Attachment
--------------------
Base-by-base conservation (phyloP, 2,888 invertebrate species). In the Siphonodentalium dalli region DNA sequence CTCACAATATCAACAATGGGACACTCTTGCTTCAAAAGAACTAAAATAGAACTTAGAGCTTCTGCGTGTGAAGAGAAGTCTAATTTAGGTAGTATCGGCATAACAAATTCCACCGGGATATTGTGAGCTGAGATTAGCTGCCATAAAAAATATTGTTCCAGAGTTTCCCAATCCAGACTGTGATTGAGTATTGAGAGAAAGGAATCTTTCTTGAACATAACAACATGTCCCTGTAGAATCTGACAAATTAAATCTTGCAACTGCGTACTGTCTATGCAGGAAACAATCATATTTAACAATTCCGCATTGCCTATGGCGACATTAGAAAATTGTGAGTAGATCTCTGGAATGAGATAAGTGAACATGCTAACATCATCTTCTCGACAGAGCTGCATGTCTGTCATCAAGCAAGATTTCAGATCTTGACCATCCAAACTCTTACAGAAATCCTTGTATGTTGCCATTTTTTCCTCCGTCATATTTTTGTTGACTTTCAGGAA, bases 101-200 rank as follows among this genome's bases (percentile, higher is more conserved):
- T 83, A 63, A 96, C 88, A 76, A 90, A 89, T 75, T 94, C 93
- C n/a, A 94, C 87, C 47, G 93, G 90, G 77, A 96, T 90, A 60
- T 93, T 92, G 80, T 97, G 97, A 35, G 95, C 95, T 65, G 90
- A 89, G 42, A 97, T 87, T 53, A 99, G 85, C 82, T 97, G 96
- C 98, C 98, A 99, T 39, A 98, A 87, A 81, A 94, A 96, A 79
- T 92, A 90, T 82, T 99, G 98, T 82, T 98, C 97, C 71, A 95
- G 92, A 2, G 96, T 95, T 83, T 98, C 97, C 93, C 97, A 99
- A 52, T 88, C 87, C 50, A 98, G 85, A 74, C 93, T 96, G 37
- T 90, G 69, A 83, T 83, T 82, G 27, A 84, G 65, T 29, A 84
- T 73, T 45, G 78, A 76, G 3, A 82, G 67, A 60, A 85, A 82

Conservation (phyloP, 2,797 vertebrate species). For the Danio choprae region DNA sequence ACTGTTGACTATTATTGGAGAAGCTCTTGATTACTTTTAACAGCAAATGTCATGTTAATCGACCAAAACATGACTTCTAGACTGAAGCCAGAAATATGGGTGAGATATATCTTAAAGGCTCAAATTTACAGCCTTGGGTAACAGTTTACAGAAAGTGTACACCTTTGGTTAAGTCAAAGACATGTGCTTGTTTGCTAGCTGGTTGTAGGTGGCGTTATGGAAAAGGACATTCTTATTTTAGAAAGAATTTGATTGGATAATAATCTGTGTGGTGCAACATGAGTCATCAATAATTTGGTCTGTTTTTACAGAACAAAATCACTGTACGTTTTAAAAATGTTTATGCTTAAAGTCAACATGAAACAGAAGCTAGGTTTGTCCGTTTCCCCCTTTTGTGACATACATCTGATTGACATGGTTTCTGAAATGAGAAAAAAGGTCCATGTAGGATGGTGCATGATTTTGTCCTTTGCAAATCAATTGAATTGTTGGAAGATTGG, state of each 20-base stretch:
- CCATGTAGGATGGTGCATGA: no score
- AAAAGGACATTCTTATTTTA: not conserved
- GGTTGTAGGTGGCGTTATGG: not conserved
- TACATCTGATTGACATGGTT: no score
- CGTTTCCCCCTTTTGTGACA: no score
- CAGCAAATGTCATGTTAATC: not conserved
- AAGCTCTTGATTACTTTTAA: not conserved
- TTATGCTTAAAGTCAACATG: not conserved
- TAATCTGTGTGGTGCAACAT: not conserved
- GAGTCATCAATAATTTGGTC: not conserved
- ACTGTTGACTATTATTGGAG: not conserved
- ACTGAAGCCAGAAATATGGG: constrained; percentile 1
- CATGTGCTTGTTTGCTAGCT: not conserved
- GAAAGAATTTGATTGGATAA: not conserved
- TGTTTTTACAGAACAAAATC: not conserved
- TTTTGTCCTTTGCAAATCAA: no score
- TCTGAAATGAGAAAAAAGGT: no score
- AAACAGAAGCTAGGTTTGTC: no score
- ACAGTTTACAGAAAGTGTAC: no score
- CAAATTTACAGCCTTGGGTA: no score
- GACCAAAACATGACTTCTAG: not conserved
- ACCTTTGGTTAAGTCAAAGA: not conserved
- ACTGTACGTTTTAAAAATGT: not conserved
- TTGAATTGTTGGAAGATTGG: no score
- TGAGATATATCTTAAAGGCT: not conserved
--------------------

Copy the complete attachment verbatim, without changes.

Base-by-base conservation (phyloP, 2,888 invertebrate species). In the Siphonodentalium dalli region DNA sequence CTCACAATATCAACAATGGGACACTCTTGCTTCAAAAGAACTAAAATAGAACTTAGAGCTTCTGCGTGTGAAGAGAAGTCTAATTTAGGTAGTATCGGCATAACAAATTCCACCGGGATATTGTGAGCTGAGATTAGCTGCCATAAAAAATATTGTTCCAGAGTTTCCCAATCCAGACTGTGATTGAGTATTGAGAGAAAGGAATCTTTCTTGAACATAACAACATGTCCCTGTAGAATCTGACAAATTAAATCTTGCAACTGCGTACTGTCTATGCAGGAAACAATCATATTTAACAATTCCGCATTGCCTATGGCGACATTAGAAAATTGTGAGTAGATCTCTGGAATGAGATAAGTGAACATGCTAACATCATCTTCTCGACAGAGCTGCATGTCTGTCATCAAGCAAGATTTCAGATCTTGACCATCCAAACTCTTACAGAAATCCTTGTATGTTGCCATTTTTTCCTCCGTCATATTTTTGTTGACTTTCAGGAA, bases 101-200 rank as follows among this genome's bases (percentile, higher is more conserved):
- T 83, A 63, A 96, C 88, A 76, A 90, A 89, T 75, T 94, C 93
- C n/a, A 94, C 87, C 47, G 93, G 90, G 77, A 96, T 90, A 60
- T 93, T 92, G 80, T 97, G 97, A 35, G 95, C 95, T 65, G 90
- A 89, G 42, A 97, T 87, T 53, A 99, G 85, C 82, T 97, G 96
- C 98, C 98, A 99, T 39, A 98, A 87, A 81, A 94, A 96, A 79
- T 92, A 90, T 82, T 99, G 98, T 82, T 98, C 97, C 71, A 95
- G 92, A 2, G 96, T 95, T 83, T 98, C 97, C 93, C 97, A 99
- A 52, T 88, C 87, C 50, A 98, G 85, A 74, C 93, T 96, G 37
- T 90, G 69, A 83, T 83, T 82, G 27, A 84, G 65, T 29, A 84
- T 73, T 45, G 78, A 76, G 3, A 82, G 67, A 60, A 85, A 82

Conservation (phyloP, 2,797 vertebrate species). For the Danio choprae region DNA sequence ACTGTTGACTATTATTGGAGAAGCTCTTGATTACTTTTAACAGCAAATGTCATGTTAATCGACCAAAACATGACTTCTAGACTGAAGCCAGAAATATGGGTGAGATATATCTTAAAGGCTCAAATTTACAGCCTTGGGTAACAGTTTACAGAAAGTGTACACCTTTGGTTAAGTCAAAGACATGTGCTTGTTTGCTAGCTGGTTGTAGGTGGCGTTATGGAAAAGGACATTCTTATTTTAGAAAGAATTTGATTGGATAATAATCTGTGTGGTGCAACATGAGTCATCAATAATTTGGTCTGTTTTTACAGAACAAAATCACTGTACGTTTTAAAAATGTTTATGCTTAAAGTCAACATGAAACAGAAGCTAGGTTTGTCCGTTTCCCCCTTTTGTGACATACATCTGATTGACATGGTTTCTGAAATGAGAAAAAAGGTCCATGTAGGATGGTGCATGATTTTGTCCTTTGCAAATCAATTGAATTGTTGGAAGATTGG, state of each 20-base stretch:
- CCATGTAGGATGGTGCATGA: no score
- AAAAGGACATTCTTATTTTA: not conserved
- GGTTGTAGGTGGCGTTATGG: not conserved
- TACATCTGATTGACATGGTT: no score
- CGTTTCCCCCTTTTGTGACA: no score
- CAGCAAATGTCATGTTAATC: not conserved
- AAGCTCTTGATTACTTTTAA: not conserved
- TTATGCTTAAAGTCAACATG: not conserved
- TAATCTGTGTGGTGCAACAT: not conserved
- GAGTCATCAATAATTTGGTC: not conserved
- ACTGTTGACTATTATTGGAG: not conserved
- ACTGAAGCCAGAAATATGGG: constrained; percentile 1
- CATGTGCTTGTTTGCTAGCT: not conserved
- GAAAGAATTTGATTGGATAA: not conserved
- TGTTTTTACAGAACAAAATC: not conserved
- TTTTGTCCTTTGCAAATCAA: no score
- TCTGAAATGAGAAAAAAGGT: no score
- AAACAGAAGCTAGGTTTGTC: no score
- ACAGTTTACAGAAAGTGTAC: no score
- CAAATTTACAGCCTTGGGTA: no score
- GACCAAAACATGACTTCTAG: not conserved
- ACCTTTGGTTAAGTCAAAGA: not conserved
- ACTGTACGTTTTAAAAATGT: not conserved
- TTGAATTGTTGGAAGATTGG: no score
- TGAGATATATCTTAAAGGCT: not conserved